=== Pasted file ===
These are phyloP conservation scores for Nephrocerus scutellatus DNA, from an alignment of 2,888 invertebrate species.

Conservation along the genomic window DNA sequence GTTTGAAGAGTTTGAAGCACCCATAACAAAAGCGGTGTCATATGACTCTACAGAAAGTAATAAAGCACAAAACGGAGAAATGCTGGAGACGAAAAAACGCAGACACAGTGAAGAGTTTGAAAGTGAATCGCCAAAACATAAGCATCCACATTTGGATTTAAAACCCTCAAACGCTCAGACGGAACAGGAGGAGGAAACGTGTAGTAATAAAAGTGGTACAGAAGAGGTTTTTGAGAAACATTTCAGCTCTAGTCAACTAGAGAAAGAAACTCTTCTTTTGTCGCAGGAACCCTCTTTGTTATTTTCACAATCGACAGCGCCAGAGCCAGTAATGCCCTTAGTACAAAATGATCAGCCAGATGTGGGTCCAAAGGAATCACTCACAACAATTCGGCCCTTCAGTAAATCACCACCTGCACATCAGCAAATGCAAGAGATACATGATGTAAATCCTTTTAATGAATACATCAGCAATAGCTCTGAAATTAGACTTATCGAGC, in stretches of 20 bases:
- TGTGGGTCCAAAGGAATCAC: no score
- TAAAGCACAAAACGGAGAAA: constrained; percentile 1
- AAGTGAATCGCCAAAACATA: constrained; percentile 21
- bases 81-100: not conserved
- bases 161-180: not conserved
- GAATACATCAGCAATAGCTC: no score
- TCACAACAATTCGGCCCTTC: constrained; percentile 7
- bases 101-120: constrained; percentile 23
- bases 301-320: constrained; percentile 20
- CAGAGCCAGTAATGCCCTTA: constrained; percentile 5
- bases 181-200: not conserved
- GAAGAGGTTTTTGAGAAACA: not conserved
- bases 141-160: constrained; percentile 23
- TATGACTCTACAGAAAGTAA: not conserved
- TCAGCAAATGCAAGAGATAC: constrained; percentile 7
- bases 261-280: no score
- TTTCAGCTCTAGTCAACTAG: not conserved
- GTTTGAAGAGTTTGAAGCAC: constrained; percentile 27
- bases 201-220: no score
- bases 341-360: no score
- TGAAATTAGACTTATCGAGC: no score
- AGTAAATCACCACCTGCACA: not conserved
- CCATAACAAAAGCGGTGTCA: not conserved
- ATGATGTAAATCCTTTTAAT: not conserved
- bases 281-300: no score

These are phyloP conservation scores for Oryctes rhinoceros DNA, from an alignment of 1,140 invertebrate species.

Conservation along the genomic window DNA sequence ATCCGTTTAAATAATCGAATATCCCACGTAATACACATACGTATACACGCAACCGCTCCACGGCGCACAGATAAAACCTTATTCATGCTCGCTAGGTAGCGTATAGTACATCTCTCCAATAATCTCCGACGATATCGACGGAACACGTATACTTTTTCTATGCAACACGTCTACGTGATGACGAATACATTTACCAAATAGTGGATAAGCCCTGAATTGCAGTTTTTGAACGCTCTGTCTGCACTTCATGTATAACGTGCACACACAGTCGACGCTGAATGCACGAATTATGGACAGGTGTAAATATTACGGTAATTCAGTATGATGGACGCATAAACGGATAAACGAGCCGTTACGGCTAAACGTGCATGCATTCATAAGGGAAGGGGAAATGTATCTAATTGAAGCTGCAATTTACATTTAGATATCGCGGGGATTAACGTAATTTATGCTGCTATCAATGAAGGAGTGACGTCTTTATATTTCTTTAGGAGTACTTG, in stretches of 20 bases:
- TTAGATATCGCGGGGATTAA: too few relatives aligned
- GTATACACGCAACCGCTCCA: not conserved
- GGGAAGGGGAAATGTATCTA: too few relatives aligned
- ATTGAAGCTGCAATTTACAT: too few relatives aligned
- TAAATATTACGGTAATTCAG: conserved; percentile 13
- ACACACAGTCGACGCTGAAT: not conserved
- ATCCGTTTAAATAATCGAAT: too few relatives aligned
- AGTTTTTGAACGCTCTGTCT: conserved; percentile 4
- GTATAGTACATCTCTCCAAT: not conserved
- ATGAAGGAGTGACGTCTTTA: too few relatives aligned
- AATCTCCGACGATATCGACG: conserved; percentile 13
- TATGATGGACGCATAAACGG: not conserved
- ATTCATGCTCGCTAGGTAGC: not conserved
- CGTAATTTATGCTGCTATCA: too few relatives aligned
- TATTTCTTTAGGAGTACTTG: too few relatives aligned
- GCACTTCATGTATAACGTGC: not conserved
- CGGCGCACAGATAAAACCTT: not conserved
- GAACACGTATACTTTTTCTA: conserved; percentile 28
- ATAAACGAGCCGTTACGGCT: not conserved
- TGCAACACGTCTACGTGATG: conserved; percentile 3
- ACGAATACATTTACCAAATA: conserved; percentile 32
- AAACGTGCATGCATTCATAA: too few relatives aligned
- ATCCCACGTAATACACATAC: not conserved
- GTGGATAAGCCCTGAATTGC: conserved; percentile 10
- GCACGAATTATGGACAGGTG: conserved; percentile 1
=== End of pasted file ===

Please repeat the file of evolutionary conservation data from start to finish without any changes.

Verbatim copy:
These are phyloP conservation scores for Nephrocerus scutellatus DNA, from an alignment of 2,888 invertebrate species.

Conservation along the genomic window DNA sequence GTTTGAAGAGTTTGAAGCACCCATAACAAAAGCGGTGTCATATGACTCTACAGAAAGTAATAAAGCACAAAACGGAGAAATGCTGGAGACGAAAAAACGCAGACACAGTGAAGAGTTTGAAAGTGAATCGCCAAAACATAAGCATCCACATTTGGATTTAAAACCCTCAAACGCTCAGACGGAACAGGAGGAGGAAACGTGTAGTAATAAAAGTGGTACAGAAGAGGTTTTTGAGAAACATTTCAGCTCTAGTCAACTAGAGAAAGAAACTCTTCTTTTGTCGCAGGAACCCTCTTTGTTATTTTCACAATCGACAGCGCCAGAGCCAGTAATGCCCTTAGTACAAAATGATCAGCCAGATGTGGGTCCAAAGGAATCACTCACAACAATTCGGCCCTTCAGTAAATCACCACCTGCACATCAGCAAATGCAAGAGATACATGATGTAAATCCTTTTAATGAATACATCAGCAATAGCTCTGAAATTAGACTTATCGAGC, in stretches of 20 bases:
- TGTGGGTCCAAAGGAATCAC: no score
- TAAAGCACAAAACGGAGAAA: constrained; percentile 1
- AAGTGAATCGCCAAAACATA: constrained; percentile 21
- bases 81-100: not conserved
- bases 161-180: not conserved
- GAATACATCAGCAATAGCTC: no score
- TCACAACAATTCGGCCCTTC: constrained; percentile 7
- bases 101-120: constrained; percentile 23
- bases 301-320: constrained; percentile 20
- CAGAGCCAGTAATGCCCTTA: constrained; percentile 5
- bases 181-200: not conserved
- GAAGAGGTTTTTGAGAAACA: not conserved
- bases 141-160: constrained; percentile 23
- TATGACTCTACAGAAAGTAA: not conserved
- TCAGCAAATGCAAGAGATAC: constrained; percentile 7
- bases 261-280: no score
- TTTCAGCTCTAGTCAACTAG: not conserved
- GTTTGAAGAGTTTGAAGCAC: constrained; percentile 27
- bases 201-220: no score
- bases 341-360: no score
- TGAAATTAGACTTATCGAGC: no score
- AGTAAATCACCACCTGCACA: not conserved
- CCATAACAAAAGCGGTGTCA: not conserved
- ATGATGTAAATCCTTTTAAT: not conserved
- bases 281-300: no score

These are phyloP conservation scores for Oryctes rhinoceros DNA, from an alignment of 1,140 invertebrate species.

Conservation along the genomic window DNA sequence ATCCGTTTAAATAATCGAATATCCCACGTAATACACATACGTATACACGCAACCGCTCCACGGCGCACAGATAAAACCTTATTCATGCTCGCTAGGTAGCGTATAGTACATCTCTCCAATAATCTCCGACGATATCGACGGAACACGTATACTTTTTCTATGCAACACGTCTACGTGATGACGAATACATTTACCAAATAGTGGATAAGCCCTGAATTGCAGTTTTTGAACGCTCTGTCTGCACTTCATGTATAACGTGCACACACAGTCGACGCTGAATGCACGAATTATGGACAGGTGTAAATATTACGGTAATTCAGTATGATGGACGCATAAACGGATAAACGAGCCGTTACGGCTAAACGTGCATGCATTCATAAGGGAAGGGGAAATGTATCTAATTGAAGCTGCAATTTACATTTAGATATCGCGGGGATTAACGTAATTTATGCTGCTATCAATGAAGGAGTGACGTCTTTATATTTCTTTAGGAGTACTTG, in stretches of 20 bases:
- TTAGATATCGCGGGGATTAA: too few relatives aligned
- GTATACACGCAACCGCTCCA: not conserved
- GGGAAGGGGAAATGTATCTA: too few relatives aligned
- ATTGAAGCTGCAATTTACAT: too few relatives aligned
- TAAATATTACGGTAATTCAG: conserved; percentile 13
- ACACACAGTCGACGCTGAAT: not conserved
- ATCCGTTTAAATAATCGAAT: too few relatives aligned
- AGTTTTTGAACGCTCTGTCT: conserved; percentile 4
- GTATAGTACATCTCTCCAAT: not conserved
- ATGAAGGAGTGACGTCTTTA: too few relatives aligned
- AATCTCCGACGATATCGACG: conserved; percentile 13
- TATGATGGACGCATAAACGG: not conserved
- ATTCATGCTCGCTAGGTAGC: not conserved
- CGTAATTTATGCTGCTATCA: too few relatives aligned
- TATTTCTTTAGGAGTACTTG: too few relatives aligned
- GCACTTCATGTATAACGTGC: not conserved
- CGGCGCACAGATAAAACCTT: not conserved
- GAACACGTATACTTTTTCTA: conserved; percentile 28
- ATAAACGAGCCGTTACGGCT: not conserved
- TGCAACACGTCTACGTGATG: conserved; percentile 3
- ACGAATACATTTACCAAATA: conserved; percentile 32
- AAACGTGCATGCATTCATAA: too few relatives aligned
- ATCCCACGTAATACACATAC: not conserved
- GTGGATAAGCCCTGAATTGC: conserved; percentile 10
- GCACGAATTATGGACAGGTG: conserved; percentile 1